This week, OnePlus announced their new flagship to the world, the OnePlus 7 Pro. By chance I was on the ground in New York (after my trip to Google I/O) and made my way to the launch event at Pier 94.

After all the details were revealed all the media made their way into an area to form their own opinions of the new flagship.

First impressions

The very first impressions are of course how it looks — before you even pick it up. The phone is all display — well not all, but the front is over 93% display and it looks amazing. Don’t give me that cutout, that notch or any of that anymore. I’ve now used a phone with neither, and I loved it. Visibly the phone is an eye catcher, that’s for sure.

  • The black — sorry, Mirror Grey — is a great looking phone, until you pick it up. It is a fingerprint magnet. The mirror finish shows every single fingerprint on its surface and had the poor employees looking after that bank of phones extremely busy with the microfibre cleaning cloth.
  • The Almond — Wow is all I can say. Although the shiny surface once again attracts fingerprints they are barely able to be seen due to the lighter colour of the surface. While the other two variants have black trim, the Almond colour (although my fiancĂ©e tells me she considers it more of a pearl colour) has a gold metallic trim which is around the sides and around and on the back of the pop-up camera. The result is a stunning looking phone which many people, especially a few females I know, would love.
  • The Nebula Blue — this one is right up my alley. The Nebula Blue colour is something else. This one is a matte colour and thus NOT a fingerprint magnet as much as the other two. The colour slightly changes as light shines onto it at various angles. The colour is extremely classy which is most likely why it is the only colour available in the high end SKU.

How is the user experience?

Although the phones were in demo mode we were able to speed through a lot of it demonstrating the gaming, the fast refresh rate of the display and the vividness of the display.

The refresh rate of the display did make for what seemed to be a smooth ride through the various screen we could access — which was very few. Although this is a very subjective test, it felt smooth compared to the Pixel and OnePlus 6T I also had on me at the time but hopefully we can get more time into one soon to know for sure.

Of course the phones were all set to a high brightness (i’m assuming close to maximum but that would be guessing — in demo mode we could not be certain. The display though popped. It seemed to be more of an accurate colour palette than that in the Samsung Galaxy S10+ and thus the colours seemed a tad more muted. This was not a bad thing and I felt the colours and sharpness of the display were top notch.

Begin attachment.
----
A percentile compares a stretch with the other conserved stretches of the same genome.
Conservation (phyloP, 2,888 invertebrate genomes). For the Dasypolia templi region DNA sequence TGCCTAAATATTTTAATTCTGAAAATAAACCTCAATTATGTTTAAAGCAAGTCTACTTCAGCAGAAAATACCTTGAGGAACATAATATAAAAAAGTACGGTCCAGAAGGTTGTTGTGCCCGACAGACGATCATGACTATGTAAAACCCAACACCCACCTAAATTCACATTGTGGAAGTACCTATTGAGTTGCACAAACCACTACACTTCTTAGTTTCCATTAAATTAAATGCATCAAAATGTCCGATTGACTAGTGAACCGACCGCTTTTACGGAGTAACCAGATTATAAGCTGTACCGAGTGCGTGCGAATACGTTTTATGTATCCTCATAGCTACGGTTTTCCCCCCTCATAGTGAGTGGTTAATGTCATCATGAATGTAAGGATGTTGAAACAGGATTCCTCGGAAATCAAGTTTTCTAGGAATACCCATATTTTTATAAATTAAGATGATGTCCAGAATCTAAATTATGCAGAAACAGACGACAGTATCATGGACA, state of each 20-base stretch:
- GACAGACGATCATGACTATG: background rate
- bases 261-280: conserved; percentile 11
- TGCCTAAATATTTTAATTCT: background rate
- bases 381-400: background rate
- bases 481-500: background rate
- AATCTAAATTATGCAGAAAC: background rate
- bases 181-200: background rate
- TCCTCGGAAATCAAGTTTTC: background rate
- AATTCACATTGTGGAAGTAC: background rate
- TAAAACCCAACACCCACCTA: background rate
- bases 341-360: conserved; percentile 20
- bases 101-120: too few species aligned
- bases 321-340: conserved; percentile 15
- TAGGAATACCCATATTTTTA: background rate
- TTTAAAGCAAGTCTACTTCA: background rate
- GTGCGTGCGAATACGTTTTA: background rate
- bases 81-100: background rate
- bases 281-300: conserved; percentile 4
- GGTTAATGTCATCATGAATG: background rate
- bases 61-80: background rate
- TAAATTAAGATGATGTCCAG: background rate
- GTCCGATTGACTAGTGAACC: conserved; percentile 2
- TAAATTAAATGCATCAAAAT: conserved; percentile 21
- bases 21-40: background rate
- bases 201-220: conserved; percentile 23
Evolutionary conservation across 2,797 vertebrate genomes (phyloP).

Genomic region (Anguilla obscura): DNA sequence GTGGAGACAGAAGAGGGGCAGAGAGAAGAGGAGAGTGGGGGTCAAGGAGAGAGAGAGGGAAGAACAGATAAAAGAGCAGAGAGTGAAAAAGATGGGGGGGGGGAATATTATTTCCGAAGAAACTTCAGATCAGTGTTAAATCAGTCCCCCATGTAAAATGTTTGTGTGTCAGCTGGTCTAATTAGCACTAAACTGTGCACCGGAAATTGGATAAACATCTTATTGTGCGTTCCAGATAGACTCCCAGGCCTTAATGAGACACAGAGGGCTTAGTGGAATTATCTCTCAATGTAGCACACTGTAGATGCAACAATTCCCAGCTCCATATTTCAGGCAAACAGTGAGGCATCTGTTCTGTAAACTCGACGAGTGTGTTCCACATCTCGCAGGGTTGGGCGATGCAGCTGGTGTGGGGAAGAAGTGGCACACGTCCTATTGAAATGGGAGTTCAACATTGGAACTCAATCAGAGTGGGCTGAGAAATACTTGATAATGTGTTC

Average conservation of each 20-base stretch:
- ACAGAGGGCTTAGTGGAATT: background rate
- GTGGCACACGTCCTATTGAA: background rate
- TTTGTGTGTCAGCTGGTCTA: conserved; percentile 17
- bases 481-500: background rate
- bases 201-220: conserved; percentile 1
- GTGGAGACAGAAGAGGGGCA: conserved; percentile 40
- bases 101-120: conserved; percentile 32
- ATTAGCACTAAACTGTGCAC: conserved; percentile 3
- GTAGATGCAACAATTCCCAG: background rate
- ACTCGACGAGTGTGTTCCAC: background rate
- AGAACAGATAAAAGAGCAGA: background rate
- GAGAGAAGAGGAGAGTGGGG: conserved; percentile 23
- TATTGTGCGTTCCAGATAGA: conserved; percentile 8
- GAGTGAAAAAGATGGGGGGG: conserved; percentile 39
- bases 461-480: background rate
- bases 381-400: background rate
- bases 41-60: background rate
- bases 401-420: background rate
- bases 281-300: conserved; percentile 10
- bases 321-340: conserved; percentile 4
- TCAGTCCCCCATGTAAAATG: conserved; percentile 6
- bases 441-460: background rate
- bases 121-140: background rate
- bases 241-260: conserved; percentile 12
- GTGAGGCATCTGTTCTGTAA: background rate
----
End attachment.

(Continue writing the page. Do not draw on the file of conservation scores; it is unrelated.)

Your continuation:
We were able to test out the fingerprint sensor and it was indeed as fast as they say it was — well, it seemed to be. It was difficult to get the stopwatch to accurately time 0.21 seconds. This is a bug bear of many users, that in-display fingerprint sensors are slower and less consistent than rear- mounted sensors. This was indeed fast but not being able to put my own fingerprint in it made it tough to determine its accuracy.

The pop-up camera

The pop-up camera is a great solution to the notch. It has been tested to open and close 300,000 times which should be enough for most of us in a phone’s lifespan — unlocking the phone using face ID or starting the selfie camera a combined 100 times a day (which more way more than most), it would last for over eight years.

The camera does seem to take awhile to pop-up – 0.53 seconds and it seems like an eternity. It does open it though while opening the software at the same time so that helps kill a bit of time. The opening of it is smooth though and not jerky. I was unable to test out the dropping of the phone to see if the camera really did close before it hit the ground unfortunately but I have no reason to doubt it would work — it’s not that difficult for a phone’s accelerometer and sensors to determine when a phone is falling.

Unfortunately that was about all I was sable to test. I am hoping to get one to head out around New York and grab some pic with in the next few days before I head back Downunder. I am looking forward to testing out the DxOMark 111-rated camera and see if it really does deserve that.

In the end my hands on and first impressions were that this device is a real premium competitor. Looks amazing and feels amazing and while it lacks the bells and whistles of other devices OnePlus makes up in speed of the UI. It will be interesting to see if it can convince customers who aren’t tech geeks like us to buy one over that shiny new Samsung they have seen plastered over every billboard around.

What do you really want me to test out in the next few days if I manage to get my hands on one?

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With the phone now above $1,000. Hey imports are too much of a risk should something go wrong. I recently got a new car and the OP6t doesn’t ring with Android Auto. Maybe a move to Xiaomi is in order now


I highly disagree on the pop-up camera being a great solution. It is far from ideal and not my thing. I’m currently on one plus 6 and by the sounds of it one plus 7 is not such a great upgrade.

Hank Biggums

Still not going to be available in Australia? I’d prefer to reserve my money for companies that offer warranty support that complies with the ACCC and maybe even employs a few people here.

General Mayhem

And the other problem is our carriers not activating volte for oneplus handsets. Assume would be the same for this.

I think this would be an interesting story for Ausdroid to follow up on. I hadn’t even considered that to be a problem until I checked out the Whirlpool thread.

I could be wrong and that all handsets work but a quick look shows some handsets still not working, possibly grey imports.